S U C K

"a fish, a barrel, and a smoking gun"
for 9 February 2001. Updated every WEEKDAY.
 

Something About Mary




 
 
A Special Media Moment

Who wouldn't raise an eyebrow over an organization featuring victim newsgroups like alt.food.waffle-house, and whose members' home pages feature passages such as "We see the bride-to-be tonight wearing a wide-brim sombrero and sunglasses, a shredded shirt with the words on it WHO FARTED?, and a pair of Dingo cowboy boots."
Five years ago today in Suck.

To understand the miracle of Our Lady of Fatima, and how it affects you and your family, you must first consider one central fact of 20th Century history: Over the course of several months in 1917, the Virgin Mary appeared to three children in a Portuguese pasture, steeled them in the principles of anti-communism, and revealed three prophecies that would prove crucial in bringing down the (then-unbuilt) Iron Curtain. After showing her young acolytes a vision of hell and suggesting how they — and we — might help defeat the Communist International, the Blessed Mother fulfilled a promise to provide objective proof of her existence by forcing the sun (in contravention of some well-established principles of cosmology), to fall from its place in the sky; as a result, tens of thousands of the faithful narrowly escaped incineration. The basic story of these events was widely disseminated throughout the twentieth century, but for our protection, the last secret of Our Lady's message had to be withheld until the "Jubilee Year" of 2000.

We know this is factual history because it has been judged meritorious by the Roman Catholic Church, the world's largest organized religious sect, arguably the world's largest religion, the faith of more than a billion people, of 10 mayors of New York City and one President of the United States. As Catholic traditions go, the Fatima story may not be as compelling as the tale of how St. Lucy grew a second set of eyes, or the conviction that all the Muslims, Jews, Protestants, Hindus and Falun Gongers are going to hell. But it's one of the few that has received the stamp of approval not only of Rome but of Hollywood, the US House of Representatives and at least one court of law. Before anybody had heard of Our Lady of Bayside, Our Lady of Perth Amboy, or Our Lady of Rochester, Our Lady of Fatima had real foreign policy clout.

Her personal clout is beyond the sublunary census technologies we use to measure that Bill Clinton is a beloved figure from American history or that "titanic" is the most widely known word on the planet. But to give just one mundane example, The Sun, America's Best Loved Weekly, this week devoted its cover to a story on the "Fatima Coverup." With testimony from one "Dr. Anthony Walls" (described by the weekly as a Washington, D.C.-based "author of seven textbook works used by theological colleges and seminaries around the world"), the article contends that last year's Third Secret revelation is a dangerous fraud perpetrated by John Cardinal Ratzinger. Suck was unable to locate any such Dr. "Walls" in the D.C. area; but as we shall demonstrate shortly, Fatimans of all stripes — orthodox, schismatic and other — can offer compelling opinions on the theory he espouses.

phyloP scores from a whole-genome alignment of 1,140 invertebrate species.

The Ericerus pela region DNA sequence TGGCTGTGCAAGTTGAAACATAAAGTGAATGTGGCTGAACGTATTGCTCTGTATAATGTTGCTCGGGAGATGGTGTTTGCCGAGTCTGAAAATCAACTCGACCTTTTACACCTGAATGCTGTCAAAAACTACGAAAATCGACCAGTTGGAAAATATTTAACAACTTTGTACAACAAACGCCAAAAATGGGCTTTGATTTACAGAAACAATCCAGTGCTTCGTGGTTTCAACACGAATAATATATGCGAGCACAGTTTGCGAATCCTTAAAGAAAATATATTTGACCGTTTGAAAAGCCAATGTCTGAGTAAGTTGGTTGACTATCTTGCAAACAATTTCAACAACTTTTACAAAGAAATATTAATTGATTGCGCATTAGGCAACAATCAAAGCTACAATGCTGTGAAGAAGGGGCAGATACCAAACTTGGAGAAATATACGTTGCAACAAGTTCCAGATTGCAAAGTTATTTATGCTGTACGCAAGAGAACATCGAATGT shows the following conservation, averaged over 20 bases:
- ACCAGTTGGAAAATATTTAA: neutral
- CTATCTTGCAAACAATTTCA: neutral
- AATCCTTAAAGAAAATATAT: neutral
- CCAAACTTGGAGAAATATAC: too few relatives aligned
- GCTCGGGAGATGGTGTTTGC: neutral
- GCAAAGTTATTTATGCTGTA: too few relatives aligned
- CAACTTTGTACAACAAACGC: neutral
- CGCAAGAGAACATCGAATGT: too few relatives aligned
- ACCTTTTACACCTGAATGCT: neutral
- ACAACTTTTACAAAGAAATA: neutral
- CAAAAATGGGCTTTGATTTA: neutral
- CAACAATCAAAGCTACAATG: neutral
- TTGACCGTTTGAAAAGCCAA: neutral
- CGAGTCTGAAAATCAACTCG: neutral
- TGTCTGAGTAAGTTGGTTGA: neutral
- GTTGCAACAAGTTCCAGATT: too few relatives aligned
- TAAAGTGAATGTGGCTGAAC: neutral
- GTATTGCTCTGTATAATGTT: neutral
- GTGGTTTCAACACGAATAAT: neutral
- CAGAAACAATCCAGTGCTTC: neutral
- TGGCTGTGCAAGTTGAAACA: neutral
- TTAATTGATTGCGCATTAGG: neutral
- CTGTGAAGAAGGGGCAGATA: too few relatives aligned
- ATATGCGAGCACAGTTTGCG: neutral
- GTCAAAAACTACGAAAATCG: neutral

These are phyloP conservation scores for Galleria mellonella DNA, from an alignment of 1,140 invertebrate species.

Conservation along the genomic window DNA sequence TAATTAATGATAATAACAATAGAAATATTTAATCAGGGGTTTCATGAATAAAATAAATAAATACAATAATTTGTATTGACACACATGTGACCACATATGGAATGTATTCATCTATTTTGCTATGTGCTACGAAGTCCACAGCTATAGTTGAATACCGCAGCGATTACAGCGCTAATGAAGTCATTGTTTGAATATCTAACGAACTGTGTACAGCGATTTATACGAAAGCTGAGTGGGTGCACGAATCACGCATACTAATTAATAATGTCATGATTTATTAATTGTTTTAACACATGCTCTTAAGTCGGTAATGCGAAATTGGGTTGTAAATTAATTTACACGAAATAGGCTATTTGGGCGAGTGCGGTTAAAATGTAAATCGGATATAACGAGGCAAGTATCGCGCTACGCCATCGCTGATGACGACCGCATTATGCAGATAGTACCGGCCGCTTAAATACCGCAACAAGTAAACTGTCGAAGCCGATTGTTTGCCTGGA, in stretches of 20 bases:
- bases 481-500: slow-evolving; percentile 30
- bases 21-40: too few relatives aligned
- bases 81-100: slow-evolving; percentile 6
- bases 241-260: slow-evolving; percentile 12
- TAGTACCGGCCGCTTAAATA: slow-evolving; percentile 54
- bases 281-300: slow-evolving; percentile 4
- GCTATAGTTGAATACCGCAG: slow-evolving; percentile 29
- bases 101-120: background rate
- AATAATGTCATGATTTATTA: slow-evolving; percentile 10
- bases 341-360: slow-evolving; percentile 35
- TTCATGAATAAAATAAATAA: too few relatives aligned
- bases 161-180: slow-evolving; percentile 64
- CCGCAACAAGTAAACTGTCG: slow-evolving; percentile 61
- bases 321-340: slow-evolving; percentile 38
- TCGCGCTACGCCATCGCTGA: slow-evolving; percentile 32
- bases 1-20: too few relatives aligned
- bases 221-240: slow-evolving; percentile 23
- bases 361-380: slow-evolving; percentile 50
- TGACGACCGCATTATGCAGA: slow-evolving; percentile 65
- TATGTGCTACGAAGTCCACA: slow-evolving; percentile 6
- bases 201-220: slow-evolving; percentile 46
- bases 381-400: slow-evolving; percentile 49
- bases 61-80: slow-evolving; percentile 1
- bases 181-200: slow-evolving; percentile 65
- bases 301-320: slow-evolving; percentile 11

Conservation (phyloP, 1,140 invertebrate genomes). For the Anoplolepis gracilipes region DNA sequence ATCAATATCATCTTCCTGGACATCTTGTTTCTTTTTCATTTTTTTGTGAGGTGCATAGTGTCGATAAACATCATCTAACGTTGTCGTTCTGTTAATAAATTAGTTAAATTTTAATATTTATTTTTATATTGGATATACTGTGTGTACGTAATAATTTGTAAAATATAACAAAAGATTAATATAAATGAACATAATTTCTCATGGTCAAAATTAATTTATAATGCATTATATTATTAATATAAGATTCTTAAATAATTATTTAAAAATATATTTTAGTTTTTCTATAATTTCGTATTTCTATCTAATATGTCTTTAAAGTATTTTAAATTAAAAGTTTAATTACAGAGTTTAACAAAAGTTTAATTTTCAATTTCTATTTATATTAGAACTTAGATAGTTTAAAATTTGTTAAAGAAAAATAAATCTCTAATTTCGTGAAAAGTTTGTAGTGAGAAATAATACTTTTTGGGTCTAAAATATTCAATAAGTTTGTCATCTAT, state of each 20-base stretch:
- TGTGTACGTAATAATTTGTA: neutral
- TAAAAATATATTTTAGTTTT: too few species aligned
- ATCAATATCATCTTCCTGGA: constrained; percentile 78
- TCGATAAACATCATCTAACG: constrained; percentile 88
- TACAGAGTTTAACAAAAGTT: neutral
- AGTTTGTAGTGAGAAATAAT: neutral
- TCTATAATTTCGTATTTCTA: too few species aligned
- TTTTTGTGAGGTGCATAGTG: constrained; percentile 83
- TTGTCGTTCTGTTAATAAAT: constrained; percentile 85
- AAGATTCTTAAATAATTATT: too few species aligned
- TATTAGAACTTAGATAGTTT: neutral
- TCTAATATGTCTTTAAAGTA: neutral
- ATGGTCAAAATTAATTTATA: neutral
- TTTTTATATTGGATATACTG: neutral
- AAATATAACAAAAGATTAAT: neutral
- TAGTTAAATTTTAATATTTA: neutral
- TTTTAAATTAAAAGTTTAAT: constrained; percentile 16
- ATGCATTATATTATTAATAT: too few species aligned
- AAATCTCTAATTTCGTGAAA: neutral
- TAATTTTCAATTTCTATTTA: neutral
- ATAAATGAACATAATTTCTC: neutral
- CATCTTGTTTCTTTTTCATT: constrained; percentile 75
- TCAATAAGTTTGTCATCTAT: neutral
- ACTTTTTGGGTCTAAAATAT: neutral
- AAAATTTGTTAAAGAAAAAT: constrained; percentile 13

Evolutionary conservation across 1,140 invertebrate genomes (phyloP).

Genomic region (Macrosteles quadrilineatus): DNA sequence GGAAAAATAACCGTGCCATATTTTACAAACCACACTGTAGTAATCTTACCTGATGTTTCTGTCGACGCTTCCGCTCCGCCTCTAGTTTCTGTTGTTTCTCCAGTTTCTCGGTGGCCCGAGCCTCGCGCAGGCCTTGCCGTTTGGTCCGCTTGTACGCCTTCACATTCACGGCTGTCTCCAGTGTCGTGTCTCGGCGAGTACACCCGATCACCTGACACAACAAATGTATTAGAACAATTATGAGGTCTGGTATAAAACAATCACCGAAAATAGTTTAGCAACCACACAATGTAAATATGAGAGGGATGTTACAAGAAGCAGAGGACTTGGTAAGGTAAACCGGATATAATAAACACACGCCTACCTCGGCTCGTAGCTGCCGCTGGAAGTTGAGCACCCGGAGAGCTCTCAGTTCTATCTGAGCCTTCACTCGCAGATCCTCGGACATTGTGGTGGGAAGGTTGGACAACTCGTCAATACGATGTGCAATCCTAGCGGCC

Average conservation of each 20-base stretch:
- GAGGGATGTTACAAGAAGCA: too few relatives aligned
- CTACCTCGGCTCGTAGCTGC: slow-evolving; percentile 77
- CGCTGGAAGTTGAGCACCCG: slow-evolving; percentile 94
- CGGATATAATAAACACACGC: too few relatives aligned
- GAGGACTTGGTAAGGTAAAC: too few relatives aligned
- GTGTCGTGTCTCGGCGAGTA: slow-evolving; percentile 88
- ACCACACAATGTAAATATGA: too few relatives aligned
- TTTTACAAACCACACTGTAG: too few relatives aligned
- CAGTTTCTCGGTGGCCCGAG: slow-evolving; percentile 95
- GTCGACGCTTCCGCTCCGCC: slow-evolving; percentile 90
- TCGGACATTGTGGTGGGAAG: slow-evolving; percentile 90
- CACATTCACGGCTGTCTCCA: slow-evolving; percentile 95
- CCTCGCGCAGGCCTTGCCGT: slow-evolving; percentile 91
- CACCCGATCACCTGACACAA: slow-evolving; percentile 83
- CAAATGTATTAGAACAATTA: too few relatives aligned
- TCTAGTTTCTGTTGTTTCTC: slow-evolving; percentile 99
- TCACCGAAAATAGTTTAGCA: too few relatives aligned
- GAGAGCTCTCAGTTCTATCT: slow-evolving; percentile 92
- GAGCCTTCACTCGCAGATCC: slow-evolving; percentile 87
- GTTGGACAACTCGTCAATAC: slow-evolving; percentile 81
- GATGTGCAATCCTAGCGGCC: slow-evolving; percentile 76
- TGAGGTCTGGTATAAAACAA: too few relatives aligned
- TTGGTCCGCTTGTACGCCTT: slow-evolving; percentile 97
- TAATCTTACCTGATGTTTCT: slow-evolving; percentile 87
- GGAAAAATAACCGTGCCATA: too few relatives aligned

That these opinions are generally greeted with silence may be a testament to the snobbery that Mary devotees must endure from both church and state. While the secular world refuses to acknowledge Mariology as a legitimate counterculture, the official Catholic Church, in documents ranging from the Apostles' Creed to a notorious Mary statement made in 1974 by Pope Paul VI (or a papal impersonator), goes to almost comical lengths to deny Mary her parental rights. "Devotion to the Blessed Mother had really become almost idolatrous," prior to the liberalizing Vatican II Council of the 1960s, says the pastor of a San Francisco church. Approved Catholic studies like Anthony J. Tambasco's What Are They Saying About Mary state that Marian experiences have been "rightly reduced ... to a minor role" in religious practice. In a chapter on Mariology in his recent Papal Sin, Catholic blowhard Garry Wills laments the "popularity" of the Mary cult (this cult's history of undermining the authority of Wills-approved wise men no doubt fueling the prolific author's disdain).

This official (and little-remarked) distaste for Mary's devotees may stem from queasiness at being reminded of Catholicism's polytheistic, idol-worshipping undercurrents. More likely it's just snootiness. Mary worship is largely the province of poor people — non-English speakers, the people who put up plaster lawn shrines in the wilds of Long Island, send their granddaughters to "May Queen," processions, pray the rosary in dimly lit apartments in Union City, N.J., bring Mariachi bands into the house of God( 1.36 MB), for Christ's sake.

Mock on, mock on. We've examined the evidence, and we know that if it hadn't been for Mary's tireless shuttle diplomacy throughout the twentieth century, you'd be speaking Russian right now. We've got interviews, we've got documents and we've got footage that will prove Mary deserves a place in the pantheon of Cold War winners, alongside Sakharov, Solzhenitzin and Calley. Forget the forgiving and maternal disposition. When the chips were down, when the resolve of the free world was put to its most bitter test, the Virgin Mary proved as steadfast a Cold Warrior as John Foster Dulles. It's about time she got the recognition she deserves.


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Next: From the Queen of Heaven to the Queen of Queens - the strange and still unfinished history of Mary's Cold War


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Thanks to Pyramind for assistance with video clips